Rosie Allen's Blog, 22.02.21
A Recovery Curriculum...
As we prepare to reopen the school, I have found myself recalling on more than one occasion the experience of helping my children learn to walk. The abject terror with which I doggedly followed each of them around cafes, parks and living rooms, reaching for every sharp corner, watching out for every slight slope, gauging their balance with every step.
Despite my constant concern, I was very much in the ‘pick up and dust yourself off’ camp, and my mindset as we returned to school after last year’s lockdown was similar. Like many Headteachers, I was confident that, besides a few first day back nerves, our children would bounce back from their time away from school. And they did. Much to parents’ and teachers’ relief, the safety nets we had in place for helping them deal with friendship problems, bridging learning gaps and addressing issues associated with children’s mental health were barely deployed. Instead, September unfolded with a warm and happy glow as children across all age groups settled back into school life as if they’d never been away. It was a joy to behold.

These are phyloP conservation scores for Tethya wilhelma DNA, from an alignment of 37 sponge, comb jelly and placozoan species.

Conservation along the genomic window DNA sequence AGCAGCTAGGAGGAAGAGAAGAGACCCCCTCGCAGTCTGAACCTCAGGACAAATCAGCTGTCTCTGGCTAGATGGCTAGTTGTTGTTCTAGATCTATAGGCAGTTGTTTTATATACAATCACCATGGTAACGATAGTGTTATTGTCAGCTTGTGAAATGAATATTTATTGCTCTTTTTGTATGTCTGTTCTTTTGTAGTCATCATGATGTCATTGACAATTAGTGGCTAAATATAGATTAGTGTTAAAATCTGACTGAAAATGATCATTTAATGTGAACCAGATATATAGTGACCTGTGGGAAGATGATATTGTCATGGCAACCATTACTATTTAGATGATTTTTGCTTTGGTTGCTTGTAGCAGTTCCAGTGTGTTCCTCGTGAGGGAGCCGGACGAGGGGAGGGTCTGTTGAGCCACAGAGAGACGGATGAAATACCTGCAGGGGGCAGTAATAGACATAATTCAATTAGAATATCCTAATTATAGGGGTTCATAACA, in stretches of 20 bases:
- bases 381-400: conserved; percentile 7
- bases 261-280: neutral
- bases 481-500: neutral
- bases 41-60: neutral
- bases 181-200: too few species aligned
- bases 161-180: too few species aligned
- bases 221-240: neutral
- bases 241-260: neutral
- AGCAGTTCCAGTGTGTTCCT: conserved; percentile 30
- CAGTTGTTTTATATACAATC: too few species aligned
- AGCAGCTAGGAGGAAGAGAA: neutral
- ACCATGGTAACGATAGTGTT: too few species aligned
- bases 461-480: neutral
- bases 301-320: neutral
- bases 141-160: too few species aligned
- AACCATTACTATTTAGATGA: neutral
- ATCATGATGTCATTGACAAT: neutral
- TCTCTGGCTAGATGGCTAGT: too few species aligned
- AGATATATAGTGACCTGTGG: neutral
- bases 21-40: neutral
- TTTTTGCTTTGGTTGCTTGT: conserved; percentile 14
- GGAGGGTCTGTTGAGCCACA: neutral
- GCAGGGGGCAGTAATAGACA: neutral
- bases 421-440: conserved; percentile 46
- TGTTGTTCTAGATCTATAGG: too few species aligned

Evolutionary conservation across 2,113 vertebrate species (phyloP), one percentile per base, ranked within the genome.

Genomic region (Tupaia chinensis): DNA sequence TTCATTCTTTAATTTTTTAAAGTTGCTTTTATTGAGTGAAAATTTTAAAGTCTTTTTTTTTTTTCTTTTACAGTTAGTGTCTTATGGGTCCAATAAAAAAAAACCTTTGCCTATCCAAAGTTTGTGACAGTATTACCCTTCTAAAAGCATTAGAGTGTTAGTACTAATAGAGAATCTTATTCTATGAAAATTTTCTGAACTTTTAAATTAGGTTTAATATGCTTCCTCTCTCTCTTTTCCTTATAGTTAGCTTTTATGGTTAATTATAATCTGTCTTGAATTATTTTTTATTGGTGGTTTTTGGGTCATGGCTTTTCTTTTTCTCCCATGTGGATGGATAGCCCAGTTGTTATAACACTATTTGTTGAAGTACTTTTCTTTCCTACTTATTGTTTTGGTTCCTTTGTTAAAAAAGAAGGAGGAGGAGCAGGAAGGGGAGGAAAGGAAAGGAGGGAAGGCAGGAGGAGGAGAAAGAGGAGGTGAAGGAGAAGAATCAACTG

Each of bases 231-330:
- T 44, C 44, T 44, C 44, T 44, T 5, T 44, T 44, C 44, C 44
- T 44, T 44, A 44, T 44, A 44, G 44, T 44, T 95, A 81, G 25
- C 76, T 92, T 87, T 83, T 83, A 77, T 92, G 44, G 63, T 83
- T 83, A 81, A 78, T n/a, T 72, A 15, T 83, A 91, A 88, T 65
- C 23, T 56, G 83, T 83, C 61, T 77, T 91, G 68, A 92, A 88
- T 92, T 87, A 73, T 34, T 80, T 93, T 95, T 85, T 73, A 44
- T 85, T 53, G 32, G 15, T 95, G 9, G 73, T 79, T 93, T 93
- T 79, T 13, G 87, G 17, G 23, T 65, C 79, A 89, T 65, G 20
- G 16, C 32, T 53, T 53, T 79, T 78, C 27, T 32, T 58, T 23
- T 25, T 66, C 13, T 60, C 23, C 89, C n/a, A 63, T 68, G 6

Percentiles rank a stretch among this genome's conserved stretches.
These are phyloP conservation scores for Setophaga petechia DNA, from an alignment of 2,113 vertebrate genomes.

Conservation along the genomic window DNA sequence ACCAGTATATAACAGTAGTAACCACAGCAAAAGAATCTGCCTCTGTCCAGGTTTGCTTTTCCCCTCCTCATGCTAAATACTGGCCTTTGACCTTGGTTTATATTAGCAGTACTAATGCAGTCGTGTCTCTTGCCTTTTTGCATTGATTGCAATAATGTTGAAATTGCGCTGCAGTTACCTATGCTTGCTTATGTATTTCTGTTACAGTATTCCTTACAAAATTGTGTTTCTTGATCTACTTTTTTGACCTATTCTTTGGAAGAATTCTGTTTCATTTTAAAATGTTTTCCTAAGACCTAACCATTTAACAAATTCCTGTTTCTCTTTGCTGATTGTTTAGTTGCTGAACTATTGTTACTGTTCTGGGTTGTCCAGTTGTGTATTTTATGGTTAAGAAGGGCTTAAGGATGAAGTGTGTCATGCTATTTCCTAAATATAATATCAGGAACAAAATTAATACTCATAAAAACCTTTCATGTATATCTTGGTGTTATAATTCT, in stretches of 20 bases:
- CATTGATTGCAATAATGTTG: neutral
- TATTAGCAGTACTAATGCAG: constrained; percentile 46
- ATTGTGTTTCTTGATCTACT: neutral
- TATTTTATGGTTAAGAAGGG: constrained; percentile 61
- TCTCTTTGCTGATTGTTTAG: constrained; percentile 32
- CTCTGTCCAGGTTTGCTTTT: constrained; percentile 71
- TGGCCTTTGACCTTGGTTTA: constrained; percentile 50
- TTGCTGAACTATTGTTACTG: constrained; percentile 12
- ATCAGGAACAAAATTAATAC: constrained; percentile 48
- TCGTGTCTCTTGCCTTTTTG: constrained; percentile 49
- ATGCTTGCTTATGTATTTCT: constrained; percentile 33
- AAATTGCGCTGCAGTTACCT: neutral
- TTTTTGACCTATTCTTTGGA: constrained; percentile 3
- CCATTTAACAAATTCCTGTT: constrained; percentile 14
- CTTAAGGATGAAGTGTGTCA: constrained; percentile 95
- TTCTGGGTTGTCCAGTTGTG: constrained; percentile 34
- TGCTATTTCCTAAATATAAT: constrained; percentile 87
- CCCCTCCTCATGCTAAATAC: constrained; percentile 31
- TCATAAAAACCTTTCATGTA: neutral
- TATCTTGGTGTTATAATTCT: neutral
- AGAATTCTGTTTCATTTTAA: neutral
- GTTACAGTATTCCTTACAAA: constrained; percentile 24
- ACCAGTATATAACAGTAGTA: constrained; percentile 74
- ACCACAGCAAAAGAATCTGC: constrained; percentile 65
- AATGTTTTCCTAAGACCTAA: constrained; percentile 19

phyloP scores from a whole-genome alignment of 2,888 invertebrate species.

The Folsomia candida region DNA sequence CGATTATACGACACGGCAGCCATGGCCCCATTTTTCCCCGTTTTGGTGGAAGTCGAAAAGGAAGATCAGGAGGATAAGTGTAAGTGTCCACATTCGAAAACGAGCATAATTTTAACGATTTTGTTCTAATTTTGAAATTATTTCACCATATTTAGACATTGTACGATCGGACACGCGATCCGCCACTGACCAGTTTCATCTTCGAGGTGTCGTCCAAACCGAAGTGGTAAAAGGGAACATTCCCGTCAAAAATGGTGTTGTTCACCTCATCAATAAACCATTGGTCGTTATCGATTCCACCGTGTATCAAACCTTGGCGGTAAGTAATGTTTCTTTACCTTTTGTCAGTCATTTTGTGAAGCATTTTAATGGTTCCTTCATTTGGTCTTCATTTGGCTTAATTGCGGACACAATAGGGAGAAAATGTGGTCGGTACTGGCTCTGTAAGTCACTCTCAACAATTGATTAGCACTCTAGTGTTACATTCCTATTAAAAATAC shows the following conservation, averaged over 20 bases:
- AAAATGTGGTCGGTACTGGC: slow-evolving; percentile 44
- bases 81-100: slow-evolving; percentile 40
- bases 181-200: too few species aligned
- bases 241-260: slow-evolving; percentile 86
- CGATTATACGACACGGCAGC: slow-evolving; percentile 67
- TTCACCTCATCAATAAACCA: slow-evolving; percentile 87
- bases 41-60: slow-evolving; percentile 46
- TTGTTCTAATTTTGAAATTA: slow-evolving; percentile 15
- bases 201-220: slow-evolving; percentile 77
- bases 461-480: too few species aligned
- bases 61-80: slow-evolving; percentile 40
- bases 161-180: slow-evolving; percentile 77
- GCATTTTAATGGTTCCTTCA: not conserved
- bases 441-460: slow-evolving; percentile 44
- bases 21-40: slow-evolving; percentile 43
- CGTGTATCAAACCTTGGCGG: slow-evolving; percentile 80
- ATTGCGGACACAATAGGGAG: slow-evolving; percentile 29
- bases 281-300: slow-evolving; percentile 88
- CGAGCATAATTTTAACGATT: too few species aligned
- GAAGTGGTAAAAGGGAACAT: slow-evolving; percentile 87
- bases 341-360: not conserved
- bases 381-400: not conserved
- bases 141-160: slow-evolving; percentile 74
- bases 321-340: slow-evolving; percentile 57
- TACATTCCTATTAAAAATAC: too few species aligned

The vast majority of children will feel the same on March 8th. Excited to see friends, classrooms, playgrounds and teachers, their experiences of the Winter lockdown will quickly dissipate. Thankfully, children are extraordinarily resilient; their capacity to move on from events, particularly once they have regained what they had lost, is enormous. Yet we still owe it to them to approach their return in the same, careful manner as we did the last one. Schools must prepare a curriculum and a learning environment which support the children being allowed to focus on some key areas.
- We must provide the children with time to invest in restoring previous relationships and fostering new ones
- We must help the children to listen to the experiences of those around them to understand the shifted needs of our community
- We must give the children space to be, to rediscover their sense of self and to find their voice
- We must acknowledge a shift in their learning patterns and behaviours, preparing classrooms and learning habitats which reignite their capacity to collaborate, share and listen to ideas